Last week, Mother Jones ran an article titled “As If Slavery Weren’t Enough, 6 Other Reasons to Avoid Shrimp,” which accurately details the growing concerns associated with imported, farm-raised shrimp, as well as the devastating human trafficking on certain foreign shrimp vessels and farms around the world.
However, the proposed solution of avoiding shrimp consumption entirely may be unfounded.
What many people may not know is that wild-caught, domestic shrimp has the potential to be a safe and sustainable choice if the U.S. seafood and fishing industries just make a few simple changes.
First, there needs to be more traceability in the seafood supply chain as well as more information provided to seafood buyers at the point of sale. By knowing where and how your shrimp was caught, as well as whether it was farmed or wild, consumers can make more informed decisions about what’s on their dinner plates. Tracking our seafood from boat to plate is the only way for us to know 100 percent that our shrimp is safe, legally caught and honestly labeled.
Second, the government needs to require all shrimp fishing boats using trawl nets in the U.S. to use Turtle Excluder Devices (TEDs), grates inserted in the nets that have been proven to allow captured sea turtles to escape. The government has required TEDs on certain shrimp trawls, called otter trawls, since the mid-1990s, but other types of trawl boats have been exempted from the requirements, even though testing has shown TEDs are 97 percent effective at reducing the number of sea turtles killed. Currently, more than 50,000 sea turtles are killed in the Southeast shrimp fishery every year, but this simple requirement would mean thousands of sea turtles saved and more sustainable shrimp on our plates.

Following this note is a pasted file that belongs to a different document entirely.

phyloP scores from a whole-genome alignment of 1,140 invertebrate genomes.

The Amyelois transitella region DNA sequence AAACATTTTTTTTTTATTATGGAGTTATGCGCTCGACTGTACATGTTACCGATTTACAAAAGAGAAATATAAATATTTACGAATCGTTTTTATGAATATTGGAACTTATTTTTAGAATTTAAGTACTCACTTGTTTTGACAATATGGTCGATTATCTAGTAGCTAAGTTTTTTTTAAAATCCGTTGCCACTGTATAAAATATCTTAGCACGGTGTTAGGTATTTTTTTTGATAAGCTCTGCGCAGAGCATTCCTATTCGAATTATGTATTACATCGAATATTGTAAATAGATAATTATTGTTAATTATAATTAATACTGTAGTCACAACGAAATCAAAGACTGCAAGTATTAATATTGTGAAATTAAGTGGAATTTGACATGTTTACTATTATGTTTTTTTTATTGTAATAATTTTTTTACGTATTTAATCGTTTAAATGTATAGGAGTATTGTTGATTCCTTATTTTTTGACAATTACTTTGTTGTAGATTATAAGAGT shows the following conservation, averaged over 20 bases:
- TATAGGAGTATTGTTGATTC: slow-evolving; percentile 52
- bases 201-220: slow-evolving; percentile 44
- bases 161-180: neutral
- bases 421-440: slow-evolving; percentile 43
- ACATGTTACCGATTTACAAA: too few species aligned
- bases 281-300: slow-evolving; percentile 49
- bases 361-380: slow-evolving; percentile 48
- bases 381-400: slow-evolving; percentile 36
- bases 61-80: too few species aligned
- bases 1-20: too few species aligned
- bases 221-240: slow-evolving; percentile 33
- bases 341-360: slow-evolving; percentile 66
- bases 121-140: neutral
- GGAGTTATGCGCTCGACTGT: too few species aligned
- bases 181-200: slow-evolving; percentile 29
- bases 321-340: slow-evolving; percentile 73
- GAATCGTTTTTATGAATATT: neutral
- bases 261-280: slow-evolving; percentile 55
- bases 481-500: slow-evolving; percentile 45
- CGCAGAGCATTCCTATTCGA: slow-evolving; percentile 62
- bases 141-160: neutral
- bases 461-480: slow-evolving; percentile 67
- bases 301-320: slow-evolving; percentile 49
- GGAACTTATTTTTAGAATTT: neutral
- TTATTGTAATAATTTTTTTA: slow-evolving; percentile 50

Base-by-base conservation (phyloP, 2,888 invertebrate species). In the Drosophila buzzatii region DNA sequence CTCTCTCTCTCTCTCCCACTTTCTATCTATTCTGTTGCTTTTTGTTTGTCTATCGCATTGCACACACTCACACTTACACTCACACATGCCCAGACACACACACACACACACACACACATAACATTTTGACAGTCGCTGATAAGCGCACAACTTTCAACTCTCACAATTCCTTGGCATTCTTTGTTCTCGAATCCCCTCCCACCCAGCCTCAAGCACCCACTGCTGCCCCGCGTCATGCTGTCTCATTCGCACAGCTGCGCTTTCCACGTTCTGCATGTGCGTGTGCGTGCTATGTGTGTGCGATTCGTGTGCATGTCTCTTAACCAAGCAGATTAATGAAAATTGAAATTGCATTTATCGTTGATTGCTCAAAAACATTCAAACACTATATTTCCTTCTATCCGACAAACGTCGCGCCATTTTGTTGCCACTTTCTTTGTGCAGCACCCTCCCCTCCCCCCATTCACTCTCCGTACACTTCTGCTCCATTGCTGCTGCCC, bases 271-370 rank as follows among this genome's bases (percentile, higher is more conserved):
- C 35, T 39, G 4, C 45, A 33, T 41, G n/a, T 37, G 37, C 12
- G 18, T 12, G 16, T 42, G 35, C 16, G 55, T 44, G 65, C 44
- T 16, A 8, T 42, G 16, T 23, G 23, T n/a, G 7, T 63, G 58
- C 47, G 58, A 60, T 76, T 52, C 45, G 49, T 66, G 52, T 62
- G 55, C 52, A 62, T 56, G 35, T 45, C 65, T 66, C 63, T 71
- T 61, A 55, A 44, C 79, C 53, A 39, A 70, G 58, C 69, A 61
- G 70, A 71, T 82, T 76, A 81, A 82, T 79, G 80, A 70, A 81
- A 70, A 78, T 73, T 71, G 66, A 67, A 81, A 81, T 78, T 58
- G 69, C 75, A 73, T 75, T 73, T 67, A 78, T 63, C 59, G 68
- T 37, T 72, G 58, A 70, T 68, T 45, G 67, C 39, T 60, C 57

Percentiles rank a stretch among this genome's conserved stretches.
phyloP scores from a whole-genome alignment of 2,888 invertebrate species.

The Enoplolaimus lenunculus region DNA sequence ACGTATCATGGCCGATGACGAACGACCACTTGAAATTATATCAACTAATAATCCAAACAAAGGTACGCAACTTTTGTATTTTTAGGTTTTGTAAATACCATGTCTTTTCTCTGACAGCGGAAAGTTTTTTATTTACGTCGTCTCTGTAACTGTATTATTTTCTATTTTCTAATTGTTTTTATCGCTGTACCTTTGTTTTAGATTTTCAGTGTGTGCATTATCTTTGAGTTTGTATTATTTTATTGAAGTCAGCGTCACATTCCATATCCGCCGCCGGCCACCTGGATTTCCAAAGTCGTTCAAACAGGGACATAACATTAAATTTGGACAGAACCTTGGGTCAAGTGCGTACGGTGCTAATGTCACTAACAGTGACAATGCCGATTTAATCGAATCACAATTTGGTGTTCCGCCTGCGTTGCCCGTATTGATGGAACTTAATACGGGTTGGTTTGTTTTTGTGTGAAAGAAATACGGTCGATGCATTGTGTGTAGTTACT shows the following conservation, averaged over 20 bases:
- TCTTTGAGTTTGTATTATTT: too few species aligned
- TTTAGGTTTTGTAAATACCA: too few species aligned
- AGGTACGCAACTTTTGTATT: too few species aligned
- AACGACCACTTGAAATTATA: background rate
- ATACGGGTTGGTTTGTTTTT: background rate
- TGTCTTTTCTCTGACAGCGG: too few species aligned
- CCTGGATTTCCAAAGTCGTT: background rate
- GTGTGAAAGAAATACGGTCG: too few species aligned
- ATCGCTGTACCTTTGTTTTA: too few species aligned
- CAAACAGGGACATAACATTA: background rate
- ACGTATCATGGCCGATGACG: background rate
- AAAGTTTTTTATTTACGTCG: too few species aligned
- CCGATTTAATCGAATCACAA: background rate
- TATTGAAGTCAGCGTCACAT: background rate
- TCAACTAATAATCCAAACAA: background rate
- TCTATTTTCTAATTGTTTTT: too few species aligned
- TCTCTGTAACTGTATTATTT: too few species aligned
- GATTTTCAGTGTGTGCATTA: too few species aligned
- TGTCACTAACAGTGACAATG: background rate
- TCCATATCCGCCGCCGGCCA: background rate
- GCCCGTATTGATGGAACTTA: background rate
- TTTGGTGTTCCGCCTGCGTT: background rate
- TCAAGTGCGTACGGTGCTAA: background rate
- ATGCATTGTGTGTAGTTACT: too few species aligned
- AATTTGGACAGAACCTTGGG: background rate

Some fishermen in the U.S. are already leading the way, by voluntarily using TEDs in their trawl nets to reduce bycatch as well as using traceability to track their product through the supply chain. These leaders should be rewarded by having American consumers purchasing their products. But until the U.S. requires full-chain traceability, tracking the product from the TED-equipped fishing vessel to the dinner plate, it is hard for consumers to distinguish which shrimp is the best choice, and the bait-and-switch of seafood fraud will continue to steal profits from honest fishermen and rip off consumers.
The U.S. government has the ability to allow Americans to feel more confident in eating wild-caught, domestic shrimp. It is time for it to take action by requiring TEDs in all trawl nets and traceability for all seafood.